Our previous blog Requirement to Correct – Are you sitting Comfortably” went on to confirm that 30 September 2018 was the final deadline to take advantage of HMRC’s ‘amnesty’ to voluntarily disclose previously undeclared offshore income or gains. The advantage of doing so provided access to much reduced tax geared penalties.
The background to this arrangement was that HMRC now had access to unprecedented amounts of information from overseas jurisdictions, who have all agreed to exchange financial information to tackle worldwide tax evasion. This 30 September disclosure deadline, was effectively HMRC confirming this is the last chance to come forward, ie before they come and find you….
It comes as no surprise then, that if there was no attempt made to declare unreported overseas income or assets via the Worldwide Disclosure Facility “WDF” by 30 September 2018, HMRC have new powers to impose the tougher ‘Failure to Correct’ penalties. This will be an initial standard penalty of 200% of the tax due, for individuals and Trusts and Estates.
This penalty can be reduced to reflect factors such as the level of co-operation with HMRC to rectify matters, and the quality of the disclosure made, or as HMRC put it, “telling, helping, giving. The reduction would take account of whether a voluntary disclosure is made, but the reduction cannot reduce the penalty to less than 100% of the tax involved. Examples of the potential reductions are as follows:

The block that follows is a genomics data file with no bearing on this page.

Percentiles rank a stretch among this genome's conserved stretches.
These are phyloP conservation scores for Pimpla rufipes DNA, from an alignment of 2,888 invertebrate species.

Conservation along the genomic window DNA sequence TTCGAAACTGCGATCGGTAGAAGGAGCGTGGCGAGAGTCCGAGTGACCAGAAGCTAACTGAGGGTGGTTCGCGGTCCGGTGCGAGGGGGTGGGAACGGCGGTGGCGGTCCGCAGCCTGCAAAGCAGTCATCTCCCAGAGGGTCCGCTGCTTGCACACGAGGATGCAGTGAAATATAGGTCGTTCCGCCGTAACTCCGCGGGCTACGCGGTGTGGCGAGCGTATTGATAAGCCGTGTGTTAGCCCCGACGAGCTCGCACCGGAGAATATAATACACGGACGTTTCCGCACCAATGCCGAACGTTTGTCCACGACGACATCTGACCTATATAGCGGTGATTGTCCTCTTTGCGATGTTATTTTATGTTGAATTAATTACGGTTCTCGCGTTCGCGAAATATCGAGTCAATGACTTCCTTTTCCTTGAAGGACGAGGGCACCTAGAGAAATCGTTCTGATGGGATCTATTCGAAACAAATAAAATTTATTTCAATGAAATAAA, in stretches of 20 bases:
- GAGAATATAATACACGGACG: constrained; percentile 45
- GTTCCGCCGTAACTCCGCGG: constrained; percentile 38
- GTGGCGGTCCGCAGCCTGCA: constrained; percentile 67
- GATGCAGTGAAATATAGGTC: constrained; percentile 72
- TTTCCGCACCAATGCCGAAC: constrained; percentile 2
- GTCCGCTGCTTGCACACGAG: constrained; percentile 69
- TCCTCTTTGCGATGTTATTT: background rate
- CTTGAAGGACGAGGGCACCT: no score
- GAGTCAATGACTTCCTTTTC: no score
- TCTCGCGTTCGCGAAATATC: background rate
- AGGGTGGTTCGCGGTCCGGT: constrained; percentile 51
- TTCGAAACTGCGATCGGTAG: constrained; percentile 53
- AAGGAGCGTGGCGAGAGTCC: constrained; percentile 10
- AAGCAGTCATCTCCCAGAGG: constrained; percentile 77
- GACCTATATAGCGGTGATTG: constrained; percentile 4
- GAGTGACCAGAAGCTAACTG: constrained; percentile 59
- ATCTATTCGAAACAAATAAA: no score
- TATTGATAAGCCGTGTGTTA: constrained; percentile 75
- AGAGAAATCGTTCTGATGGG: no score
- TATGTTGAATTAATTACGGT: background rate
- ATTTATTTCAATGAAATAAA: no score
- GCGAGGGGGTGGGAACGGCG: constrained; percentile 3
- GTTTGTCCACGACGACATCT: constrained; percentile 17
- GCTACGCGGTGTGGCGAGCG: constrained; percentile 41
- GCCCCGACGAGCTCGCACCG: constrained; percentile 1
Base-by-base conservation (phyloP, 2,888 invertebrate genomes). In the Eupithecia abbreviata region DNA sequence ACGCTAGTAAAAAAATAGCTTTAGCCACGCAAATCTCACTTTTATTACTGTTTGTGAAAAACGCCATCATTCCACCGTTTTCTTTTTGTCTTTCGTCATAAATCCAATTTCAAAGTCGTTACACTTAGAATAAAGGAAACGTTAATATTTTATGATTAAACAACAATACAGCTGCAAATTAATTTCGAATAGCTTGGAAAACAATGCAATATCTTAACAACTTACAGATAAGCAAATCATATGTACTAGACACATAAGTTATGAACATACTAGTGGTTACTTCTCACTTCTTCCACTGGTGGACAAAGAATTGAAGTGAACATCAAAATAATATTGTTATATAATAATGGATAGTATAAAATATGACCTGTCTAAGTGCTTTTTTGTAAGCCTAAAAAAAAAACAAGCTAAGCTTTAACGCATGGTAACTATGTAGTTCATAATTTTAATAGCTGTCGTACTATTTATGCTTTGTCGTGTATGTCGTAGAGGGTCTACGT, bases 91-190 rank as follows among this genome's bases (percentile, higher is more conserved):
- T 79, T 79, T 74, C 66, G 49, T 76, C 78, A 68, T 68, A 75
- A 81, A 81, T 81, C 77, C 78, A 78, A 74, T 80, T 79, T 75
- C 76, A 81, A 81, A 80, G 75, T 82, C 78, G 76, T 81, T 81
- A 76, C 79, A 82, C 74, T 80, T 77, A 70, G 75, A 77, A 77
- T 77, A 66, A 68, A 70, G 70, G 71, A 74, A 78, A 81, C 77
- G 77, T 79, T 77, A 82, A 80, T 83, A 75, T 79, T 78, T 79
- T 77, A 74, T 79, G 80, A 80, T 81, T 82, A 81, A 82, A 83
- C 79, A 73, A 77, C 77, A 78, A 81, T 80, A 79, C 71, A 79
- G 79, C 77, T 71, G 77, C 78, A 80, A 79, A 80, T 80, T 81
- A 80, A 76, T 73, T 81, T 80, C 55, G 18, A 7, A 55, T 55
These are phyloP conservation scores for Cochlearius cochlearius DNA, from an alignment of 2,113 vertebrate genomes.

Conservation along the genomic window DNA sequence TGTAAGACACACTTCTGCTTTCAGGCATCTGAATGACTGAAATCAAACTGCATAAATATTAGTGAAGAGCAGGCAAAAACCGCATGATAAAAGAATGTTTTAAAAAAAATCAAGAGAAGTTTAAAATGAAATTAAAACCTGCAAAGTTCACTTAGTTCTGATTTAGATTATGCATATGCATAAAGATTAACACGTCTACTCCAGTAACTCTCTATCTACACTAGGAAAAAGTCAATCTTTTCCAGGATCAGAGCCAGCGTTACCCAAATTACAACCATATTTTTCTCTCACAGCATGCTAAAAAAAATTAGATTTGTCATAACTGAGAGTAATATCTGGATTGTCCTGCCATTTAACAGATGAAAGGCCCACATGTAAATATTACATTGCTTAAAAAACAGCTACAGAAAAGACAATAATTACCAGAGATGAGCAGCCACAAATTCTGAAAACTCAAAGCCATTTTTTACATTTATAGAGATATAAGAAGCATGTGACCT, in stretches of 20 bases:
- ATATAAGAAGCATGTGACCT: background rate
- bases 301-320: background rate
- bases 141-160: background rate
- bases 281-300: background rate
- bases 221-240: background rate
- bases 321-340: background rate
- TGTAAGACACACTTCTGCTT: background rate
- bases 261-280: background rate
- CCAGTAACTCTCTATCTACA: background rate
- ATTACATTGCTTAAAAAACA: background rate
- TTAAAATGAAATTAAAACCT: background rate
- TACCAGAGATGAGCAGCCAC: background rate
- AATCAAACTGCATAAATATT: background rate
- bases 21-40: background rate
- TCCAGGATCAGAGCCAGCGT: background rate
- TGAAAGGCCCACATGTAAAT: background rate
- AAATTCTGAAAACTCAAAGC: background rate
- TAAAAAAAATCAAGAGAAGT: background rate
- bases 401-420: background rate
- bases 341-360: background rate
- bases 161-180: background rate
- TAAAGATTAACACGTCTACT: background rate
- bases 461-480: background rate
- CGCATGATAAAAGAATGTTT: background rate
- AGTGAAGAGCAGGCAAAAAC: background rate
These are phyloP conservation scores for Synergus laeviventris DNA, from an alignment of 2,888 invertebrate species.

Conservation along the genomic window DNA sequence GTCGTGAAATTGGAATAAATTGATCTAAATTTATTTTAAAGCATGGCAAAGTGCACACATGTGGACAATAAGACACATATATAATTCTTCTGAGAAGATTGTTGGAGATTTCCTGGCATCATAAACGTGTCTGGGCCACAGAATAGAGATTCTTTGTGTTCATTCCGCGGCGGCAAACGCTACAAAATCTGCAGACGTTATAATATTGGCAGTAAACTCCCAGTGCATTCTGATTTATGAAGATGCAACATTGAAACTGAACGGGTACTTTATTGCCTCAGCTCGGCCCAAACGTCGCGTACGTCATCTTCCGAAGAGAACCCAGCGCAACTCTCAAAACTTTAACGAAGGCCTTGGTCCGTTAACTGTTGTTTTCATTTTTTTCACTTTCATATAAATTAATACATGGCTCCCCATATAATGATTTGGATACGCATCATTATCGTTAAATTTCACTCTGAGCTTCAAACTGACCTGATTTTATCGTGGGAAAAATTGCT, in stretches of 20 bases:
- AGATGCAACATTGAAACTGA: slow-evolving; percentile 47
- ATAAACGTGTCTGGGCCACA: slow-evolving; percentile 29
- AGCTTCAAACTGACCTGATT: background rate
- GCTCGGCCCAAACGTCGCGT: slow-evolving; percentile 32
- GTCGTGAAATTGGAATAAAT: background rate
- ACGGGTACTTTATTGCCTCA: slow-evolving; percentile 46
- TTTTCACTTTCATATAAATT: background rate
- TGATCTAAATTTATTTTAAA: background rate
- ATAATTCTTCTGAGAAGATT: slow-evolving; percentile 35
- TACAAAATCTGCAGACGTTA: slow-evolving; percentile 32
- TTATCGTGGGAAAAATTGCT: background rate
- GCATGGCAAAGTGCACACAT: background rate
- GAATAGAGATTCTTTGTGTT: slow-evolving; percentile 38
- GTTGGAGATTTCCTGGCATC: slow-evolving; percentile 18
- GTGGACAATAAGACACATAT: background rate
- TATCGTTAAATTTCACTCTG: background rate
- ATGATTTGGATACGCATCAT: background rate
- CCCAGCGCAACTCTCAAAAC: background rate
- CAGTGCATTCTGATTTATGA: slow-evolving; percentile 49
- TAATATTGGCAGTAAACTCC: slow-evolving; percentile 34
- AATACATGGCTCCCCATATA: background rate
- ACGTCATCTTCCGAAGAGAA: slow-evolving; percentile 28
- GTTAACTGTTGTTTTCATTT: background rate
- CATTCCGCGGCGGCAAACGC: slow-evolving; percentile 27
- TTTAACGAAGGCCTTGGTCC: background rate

- Telling – HMRC give up to 30% of the maximum reduction
- Helping – HMRC give up to 40% of the maximum reduction
- Giving access to records HMRC give up to 30% of the maximum reduction
In addition to the standard penalty however, HMRC can also:
- Charge an asset based penalty of up to 10% of asset value (if undisclosed tax exceeds £25,000).
- Consider enhanced penalties of up to 300% of tax unpaid if HMRC can prove assets were moved in an attempt to avoid the RTC.
- Publicly name and shame those who are considered to be particularly serious cases.
Penalties can also vary according to the location of the source country or territory. HMRC view each country according to 3 categories, with associated differences in potential penalties, and so inevitably overseas income sources from jurisdictions who refuse to exchange information, will face higher tax geared penalties.
It has never been so important to ensure that offshore assets and income are reported correctly. We have a dedicated team of International Tax experts here at Anderson Anderson & Brown LLP, who have the appropriate experience to be able to deal with any such disclosure or tax compliance requirements.
To find out more about how we can help, please contact Lynn Gracie (email@example.com) or your usual AAB contact.
To find out more about Lynn and the private client tax team click here.